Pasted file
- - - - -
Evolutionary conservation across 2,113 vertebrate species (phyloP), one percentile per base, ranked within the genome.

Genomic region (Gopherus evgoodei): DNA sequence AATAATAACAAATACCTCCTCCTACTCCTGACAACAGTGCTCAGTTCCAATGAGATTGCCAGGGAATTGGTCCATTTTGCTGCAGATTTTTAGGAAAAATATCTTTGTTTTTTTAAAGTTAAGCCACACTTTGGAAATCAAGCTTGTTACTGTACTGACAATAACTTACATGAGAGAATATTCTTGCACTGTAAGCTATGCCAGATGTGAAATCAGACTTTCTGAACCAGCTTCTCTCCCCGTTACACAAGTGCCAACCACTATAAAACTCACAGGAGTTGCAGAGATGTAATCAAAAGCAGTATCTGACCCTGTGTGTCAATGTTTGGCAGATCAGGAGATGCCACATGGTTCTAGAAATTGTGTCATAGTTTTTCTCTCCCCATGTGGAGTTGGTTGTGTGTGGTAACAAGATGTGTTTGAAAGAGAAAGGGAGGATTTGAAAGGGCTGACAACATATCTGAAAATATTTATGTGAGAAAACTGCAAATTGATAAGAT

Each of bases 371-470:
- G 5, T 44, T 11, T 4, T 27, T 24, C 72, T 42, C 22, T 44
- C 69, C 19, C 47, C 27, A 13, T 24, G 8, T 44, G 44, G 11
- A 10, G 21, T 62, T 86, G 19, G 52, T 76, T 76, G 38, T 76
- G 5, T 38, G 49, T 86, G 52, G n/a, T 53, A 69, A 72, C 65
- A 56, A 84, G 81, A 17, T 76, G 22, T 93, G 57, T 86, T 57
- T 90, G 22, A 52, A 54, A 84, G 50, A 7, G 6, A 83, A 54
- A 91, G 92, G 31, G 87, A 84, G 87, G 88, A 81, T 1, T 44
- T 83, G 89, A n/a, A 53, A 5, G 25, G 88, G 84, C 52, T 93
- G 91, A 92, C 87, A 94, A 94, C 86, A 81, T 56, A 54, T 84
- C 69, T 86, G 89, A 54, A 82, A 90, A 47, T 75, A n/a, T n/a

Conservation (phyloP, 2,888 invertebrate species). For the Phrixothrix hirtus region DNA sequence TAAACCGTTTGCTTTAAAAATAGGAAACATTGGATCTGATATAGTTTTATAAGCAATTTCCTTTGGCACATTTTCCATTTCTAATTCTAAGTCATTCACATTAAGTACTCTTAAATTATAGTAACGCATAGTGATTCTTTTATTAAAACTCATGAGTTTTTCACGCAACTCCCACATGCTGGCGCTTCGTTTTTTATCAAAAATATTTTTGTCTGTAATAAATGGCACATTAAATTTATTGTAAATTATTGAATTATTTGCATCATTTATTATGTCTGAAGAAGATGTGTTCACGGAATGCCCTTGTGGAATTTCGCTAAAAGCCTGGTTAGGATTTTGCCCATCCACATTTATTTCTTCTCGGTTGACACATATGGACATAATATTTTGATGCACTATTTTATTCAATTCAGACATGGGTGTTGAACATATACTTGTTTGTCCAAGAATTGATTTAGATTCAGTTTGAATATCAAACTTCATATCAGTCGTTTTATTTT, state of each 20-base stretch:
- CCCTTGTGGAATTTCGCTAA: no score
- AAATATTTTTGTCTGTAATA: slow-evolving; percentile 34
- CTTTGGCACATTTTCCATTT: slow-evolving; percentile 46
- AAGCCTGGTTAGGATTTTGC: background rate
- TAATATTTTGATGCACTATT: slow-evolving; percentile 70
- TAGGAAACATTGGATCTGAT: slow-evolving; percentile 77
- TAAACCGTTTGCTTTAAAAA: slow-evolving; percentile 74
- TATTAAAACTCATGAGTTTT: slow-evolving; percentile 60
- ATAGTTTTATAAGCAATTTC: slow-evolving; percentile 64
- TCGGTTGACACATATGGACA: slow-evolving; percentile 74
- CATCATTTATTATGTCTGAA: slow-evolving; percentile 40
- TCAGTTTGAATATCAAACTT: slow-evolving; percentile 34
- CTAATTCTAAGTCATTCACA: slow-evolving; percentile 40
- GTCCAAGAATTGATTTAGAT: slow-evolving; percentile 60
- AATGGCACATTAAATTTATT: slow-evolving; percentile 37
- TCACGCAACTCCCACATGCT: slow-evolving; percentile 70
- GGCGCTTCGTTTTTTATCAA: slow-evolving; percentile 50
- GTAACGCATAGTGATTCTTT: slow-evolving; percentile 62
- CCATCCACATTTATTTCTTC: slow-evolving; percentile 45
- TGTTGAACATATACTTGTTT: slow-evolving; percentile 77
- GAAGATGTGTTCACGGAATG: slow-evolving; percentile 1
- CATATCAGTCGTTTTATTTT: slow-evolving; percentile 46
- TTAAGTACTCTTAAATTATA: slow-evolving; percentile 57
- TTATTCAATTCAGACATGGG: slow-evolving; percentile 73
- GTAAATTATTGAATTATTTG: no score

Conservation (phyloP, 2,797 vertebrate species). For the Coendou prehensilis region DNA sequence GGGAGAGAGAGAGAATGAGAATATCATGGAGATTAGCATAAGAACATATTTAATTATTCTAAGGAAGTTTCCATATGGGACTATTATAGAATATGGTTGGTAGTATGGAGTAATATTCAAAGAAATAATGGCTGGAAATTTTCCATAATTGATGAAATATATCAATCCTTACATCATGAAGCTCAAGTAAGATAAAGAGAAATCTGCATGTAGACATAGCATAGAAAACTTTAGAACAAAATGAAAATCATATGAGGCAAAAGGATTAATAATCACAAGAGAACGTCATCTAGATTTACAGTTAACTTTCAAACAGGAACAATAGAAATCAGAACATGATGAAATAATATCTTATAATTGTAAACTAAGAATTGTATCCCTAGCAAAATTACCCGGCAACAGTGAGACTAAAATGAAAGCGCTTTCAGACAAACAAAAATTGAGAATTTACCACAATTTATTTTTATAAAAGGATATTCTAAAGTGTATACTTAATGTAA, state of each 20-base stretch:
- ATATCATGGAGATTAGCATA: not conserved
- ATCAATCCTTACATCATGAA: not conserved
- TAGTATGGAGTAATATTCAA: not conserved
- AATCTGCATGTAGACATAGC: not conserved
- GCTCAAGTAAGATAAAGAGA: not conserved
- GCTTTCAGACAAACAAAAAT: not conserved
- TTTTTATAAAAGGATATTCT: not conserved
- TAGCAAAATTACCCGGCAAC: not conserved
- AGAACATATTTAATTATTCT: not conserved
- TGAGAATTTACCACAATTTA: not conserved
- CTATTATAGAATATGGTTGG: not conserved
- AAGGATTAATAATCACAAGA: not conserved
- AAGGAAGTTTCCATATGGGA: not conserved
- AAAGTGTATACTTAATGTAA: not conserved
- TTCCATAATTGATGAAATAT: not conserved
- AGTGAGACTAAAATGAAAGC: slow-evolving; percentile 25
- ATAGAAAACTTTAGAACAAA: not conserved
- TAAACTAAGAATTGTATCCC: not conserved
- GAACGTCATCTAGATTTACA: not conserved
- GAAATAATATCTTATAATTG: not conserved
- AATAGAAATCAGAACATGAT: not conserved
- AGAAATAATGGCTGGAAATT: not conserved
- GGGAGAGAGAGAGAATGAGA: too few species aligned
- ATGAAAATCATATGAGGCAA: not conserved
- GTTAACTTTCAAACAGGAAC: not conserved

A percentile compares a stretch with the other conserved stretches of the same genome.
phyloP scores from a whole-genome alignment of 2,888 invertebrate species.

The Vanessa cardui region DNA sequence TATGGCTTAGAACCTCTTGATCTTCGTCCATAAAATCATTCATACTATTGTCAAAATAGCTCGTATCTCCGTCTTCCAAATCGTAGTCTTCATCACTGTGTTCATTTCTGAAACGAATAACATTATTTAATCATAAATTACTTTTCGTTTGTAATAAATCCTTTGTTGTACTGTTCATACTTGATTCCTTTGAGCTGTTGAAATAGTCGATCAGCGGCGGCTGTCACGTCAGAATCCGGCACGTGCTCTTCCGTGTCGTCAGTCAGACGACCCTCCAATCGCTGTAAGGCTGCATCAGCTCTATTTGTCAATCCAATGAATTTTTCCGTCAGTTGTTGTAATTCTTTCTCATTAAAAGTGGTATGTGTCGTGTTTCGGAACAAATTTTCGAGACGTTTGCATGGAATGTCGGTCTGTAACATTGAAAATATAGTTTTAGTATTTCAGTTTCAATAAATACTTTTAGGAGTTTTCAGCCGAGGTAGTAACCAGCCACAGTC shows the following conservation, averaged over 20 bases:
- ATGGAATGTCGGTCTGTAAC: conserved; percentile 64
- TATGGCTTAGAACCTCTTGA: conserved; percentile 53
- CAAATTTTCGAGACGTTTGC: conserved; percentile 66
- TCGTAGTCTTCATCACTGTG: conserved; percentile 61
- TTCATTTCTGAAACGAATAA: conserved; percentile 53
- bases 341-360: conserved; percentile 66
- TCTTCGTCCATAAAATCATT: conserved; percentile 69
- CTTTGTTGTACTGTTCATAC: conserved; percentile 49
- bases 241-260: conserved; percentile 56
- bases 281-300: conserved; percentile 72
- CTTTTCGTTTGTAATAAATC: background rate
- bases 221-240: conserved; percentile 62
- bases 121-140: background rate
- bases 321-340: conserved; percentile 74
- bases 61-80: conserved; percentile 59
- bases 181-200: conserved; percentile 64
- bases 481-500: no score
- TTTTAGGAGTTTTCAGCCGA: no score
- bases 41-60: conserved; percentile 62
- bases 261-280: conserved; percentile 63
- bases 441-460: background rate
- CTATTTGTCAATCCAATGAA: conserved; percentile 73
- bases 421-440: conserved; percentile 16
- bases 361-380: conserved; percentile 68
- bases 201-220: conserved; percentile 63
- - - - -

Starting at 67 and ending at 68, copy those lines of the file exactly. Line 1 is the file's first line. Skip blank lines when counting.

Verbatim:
phyloP scores from a whole-genome alignment of 2,888 invertebrate species.

The Vanessa cardui region DNA sequence TATGGCTTAGAACCTCTTGATCTTCGTCCATAAAATCATTCATACTATTGTCAAAATAGCTCGTATCTCCGTCTTCCAAATCGTAGTCTTCATCACTGTGTTCATTTCTGAAACGAATAACATTATTTAATCATAAATTACTTTTCGTTTGTAATAAATCCTTTGTTGTACTGTTCATACTTGATTCCTTTGAGCTGTTGAAATAGTCGATCAGCGGCGGCTGTCACGTCAGAATCCGGCACGTGCTCTTCCGTGTCGTCAGTCAGACGACCCTCCAATCGCTGTAAGGCTGCATCAGCTCTATTTGTCAATCCAATGAATTTTTCCGTCAGTTGTTGTAATTCTTTCTCATTAAAAGTGGTATGTGTCGTGTTTCGGAACAAATTTTCGAGACGTTTGCATGGAATGTCGGTCTGTAACATTGAAAATATAGTTTTAGTATTTCAGTTTCAATAAATACTTTTAGGAGTTTTCAGCCGAGGTAGTAACCAGCCACAGTC shows the following conservation, averaged over 20 bases: